Your HORSE is no different.
Your horse naturally carries a heavier load on it's front end. When sliced down the middle, as shown in the photo, you're looking at about 65-70% of the weight in the front half. Why is any of this so important? Because when training, it is important for us to understand how the horse naturally carries itself.
So what does this all mean??? Well, it's the same as with the pick up truck. We desire to have our horse's weight balanced 50/50 a majority of the time, by why is it so crucial to be balanced? Carrying a majority of it's weight in the front end we can run into some major problems while training such as, a horse not picking the canter, lack of impulsion, not trotting out properly, tripping, peanut pushing, hollowed out spine, not bending into a circle properly, refusing jumps, tripping on trot poles and so much more. Really? All this is reliant on how we ask our horses to carry themselves??? YES.
Now while it is easier for a horse to carry itself on the forehand, it is counter productive to us as riders. What becomes of a horse when we have them properly carrying themselves in a balanced 50/50 manner? Engagement of the hocks and hind end, cadence, balanced transitions and gaits, proper jumping, we can ask for extension and collection properly, balanced circles, a round solid frame, advanced movements such as flying lead changes, half pass, shoulder in/out, haunches in/out, pirouettes, trail courses, dressage tests and reining patterns.
Understanding where your horses weight is, is the first step towards making progress in ANY training program or riding discipline.
Thursday, July 16, 2009
First off, draw reins are not a quick fix in getting your horse to collect and round up. They are never to be used simply by themselves either, because then you have NO brakes and it is just a dumbass idea. In inexperienced or frustrated hands, your horse could get the wrong message and learn that flipping over backwards on you is the only way out.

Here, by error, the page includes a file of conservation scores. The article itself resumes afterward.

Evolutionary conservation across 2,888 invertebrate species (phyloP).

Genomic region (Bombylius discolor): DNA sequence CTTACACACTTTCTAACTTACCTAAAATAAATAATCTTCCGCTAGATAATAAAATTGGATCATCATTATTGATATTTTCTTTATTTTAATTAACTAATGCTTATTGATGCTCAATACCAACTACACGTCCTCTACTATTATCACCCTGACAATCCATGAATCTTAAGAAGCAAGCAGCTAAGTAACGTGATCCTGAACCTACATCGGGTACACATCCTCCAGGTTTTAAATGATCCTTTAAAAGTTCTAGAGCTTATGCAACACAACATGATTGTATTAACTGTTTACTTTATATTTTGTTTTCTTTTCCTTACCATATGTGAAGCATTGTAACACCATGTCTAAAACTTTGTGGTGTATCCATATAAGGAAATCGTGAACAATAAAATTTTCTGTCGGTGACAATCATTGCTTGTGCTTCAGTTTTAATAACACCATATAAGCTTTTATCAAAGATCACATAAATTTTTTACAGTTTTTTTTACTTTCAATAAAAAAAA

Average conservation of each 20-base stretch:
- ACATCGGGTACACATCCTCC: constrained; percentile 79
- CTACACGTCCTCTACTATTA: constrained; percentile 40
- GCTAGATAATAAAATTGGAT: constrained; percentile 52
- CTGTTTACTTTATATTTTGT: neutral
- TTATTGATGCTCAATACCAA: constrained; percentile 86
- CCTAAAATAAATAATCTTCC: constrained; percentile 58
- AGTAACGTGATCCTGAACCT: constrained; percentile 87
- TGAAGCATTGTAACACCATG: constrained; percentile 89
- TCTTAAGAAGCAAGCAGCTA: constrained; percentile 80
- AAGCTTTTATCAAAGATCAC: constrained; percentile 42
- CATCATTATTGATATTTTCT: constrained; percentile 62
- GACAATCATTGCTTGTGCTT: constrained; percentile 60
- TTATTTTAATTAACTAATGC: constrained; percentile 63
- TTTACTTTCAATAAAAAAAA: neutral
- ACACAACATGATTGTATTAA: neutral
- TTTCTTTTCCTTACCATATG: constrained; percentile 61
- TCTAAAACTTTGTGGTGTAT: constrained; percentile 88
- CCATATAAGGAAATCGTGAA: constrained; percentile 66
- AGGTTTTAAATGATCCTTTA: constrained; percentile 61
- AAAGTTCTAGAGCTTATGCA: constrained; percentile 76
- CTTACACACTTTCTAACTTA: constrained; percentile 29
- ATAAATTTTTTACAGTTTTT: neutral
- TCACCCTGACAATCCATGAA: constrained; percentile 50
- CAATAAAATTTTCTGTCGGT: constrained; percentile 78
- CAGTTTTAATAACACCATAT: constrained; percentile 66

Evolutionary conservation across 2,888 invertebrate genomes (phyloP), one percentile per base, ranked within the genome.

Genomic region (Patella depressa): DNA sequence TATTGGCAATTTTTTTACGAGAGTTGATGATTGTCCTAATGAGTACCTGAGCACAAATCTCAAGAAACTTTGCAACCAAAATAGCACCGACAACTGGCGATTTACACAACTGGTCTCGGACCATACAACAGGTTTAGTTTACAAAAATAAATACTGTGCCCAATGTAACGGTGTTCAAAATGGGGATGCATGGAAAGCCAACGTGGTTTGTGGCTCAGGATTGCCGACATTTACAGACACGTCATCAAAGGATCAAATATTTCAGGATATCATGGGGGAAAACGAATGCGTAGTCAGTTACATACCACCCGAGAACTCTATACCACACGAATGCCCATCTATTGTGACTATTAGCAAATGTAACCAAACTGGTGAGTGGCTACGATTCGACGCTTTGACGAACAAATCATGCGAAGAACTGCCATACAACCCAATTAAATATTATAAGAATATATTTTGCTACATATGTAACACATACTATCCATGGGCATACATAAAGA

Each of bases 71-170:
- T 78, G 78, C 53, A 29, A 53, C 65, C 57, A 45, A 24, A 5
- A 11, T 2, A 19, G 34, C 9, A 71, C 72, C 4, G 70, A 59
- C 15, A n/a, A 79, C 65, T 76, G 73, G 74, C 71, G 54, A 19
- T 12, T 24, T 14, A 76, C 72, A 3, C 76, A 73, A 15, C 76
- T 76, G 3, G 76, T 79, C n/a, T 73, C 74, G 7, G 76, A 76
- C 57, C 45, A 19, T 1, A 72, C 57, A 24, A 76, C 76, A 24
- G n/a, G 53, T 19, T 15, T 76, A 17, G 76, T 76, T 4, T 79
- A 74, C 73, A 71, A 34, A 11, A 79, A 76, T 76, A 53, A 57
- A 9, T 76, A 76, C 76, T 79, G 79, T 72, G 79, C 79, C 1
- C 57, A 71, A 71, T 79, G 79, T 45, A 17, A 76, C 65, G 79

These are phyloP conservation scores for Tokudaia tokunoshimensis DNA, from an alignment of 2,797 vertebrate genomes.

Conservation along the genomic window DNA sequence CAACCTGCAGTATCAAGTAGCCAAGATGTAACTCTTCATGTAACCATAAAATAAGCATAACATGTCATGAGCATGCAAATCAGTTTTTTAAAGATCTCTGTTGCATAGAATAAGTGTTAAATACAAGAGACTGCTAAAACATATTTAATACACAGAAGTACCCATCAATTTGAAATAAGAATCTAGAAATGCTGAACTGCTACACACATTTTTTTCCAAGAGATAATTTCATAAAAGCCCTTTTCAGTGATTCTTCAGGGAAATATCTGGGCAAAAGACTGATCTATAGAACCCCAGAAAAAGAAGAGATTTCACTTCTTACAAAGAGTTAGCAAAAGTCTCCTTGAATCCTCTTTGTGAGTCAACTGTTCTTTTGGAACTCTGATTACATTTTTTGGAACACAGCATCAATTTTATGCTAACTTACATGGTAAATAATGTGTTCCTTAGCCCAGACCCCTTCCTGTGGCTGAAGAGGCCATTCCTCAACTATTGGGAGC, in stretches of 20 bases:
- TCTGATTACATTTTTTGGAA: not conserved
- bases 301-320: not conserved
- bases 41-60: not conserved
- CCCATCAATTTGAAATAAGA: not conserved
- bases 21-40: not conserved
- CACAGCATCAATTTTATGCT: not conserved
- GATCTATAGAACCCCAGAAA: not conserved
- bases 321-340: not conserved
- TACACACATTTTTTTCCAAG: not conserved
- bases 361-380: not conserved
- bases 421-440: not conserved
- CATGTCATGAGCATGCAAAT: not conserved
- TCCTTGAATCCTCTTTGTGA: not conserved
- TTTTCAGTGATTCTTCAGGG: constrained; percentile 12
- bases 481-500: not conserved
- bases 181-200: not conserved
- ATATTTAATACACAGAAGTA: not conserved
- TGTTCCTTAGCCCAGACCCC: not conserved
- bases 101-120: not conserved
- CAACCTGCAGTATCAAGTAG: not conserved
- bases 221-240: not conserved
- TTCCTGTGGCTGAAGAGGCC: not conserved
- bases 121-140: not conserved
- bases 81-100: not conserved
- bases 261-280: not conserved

We as trainers and riders are given tools that can be used for the greater good. BUT, it's the people who do NOT know how to use certain tools that ruin it for everyone and make people think, "Oh draw reins are bad. Shanked bits are bad. Spurs are bad." On and on and on...
In this photo, that I got off of the Bad_Riding Livejournal blog (Which is a very funny blog BTW), this girl is supposedly a TRAINER?!??!?! This is a terrible pic. On too many levels. It's dangerous, the horse is heavy, heavy on the forehand, overflexed, and is only going to learn to brace on those reins and tuck it's chin in lower and lower until FLIP goes the WEASEL!!! Ack... LEARN from this picture! Engrave this pic into your brain that this in my Top Ten Worst Horse Ideas EVER!!!!!!!!!!!!!! Ugh, this makes me want to roll over in my grave...
Wednesday, July 15, 2009
Monday, July 13, 2009
BOSS!!!! Boss? Yes Boss. Black Oil Sunflower Seeds. Or BOSS. This is quite the new craze apparently in coat and weight management for your horses. Boss, is simply a WILD BIRD FOOD!!! So it is Cheap Cheap!!!! A good friend of mine has started using it with amazing results, however I myself am torn. If you look it up on the web there is about 70% Pro to 30% Neg feedback on it. So, let's discuss it.
- SUPER High Fat content. Roughly 33% fat. Great for hard keepers.
- It is an "oil" seed like flaxseed is, so AMAZING for the coat and hooves.
- People say their horses LOVE it! So very palatable.
- Has Vitamins in it.
- Does NOT require a lot to get results. People say only 1 or 2 cups a day for a healthy coat.
- There has been no official testing done on the effects of it on horses.
- VERY high Omega 6 content.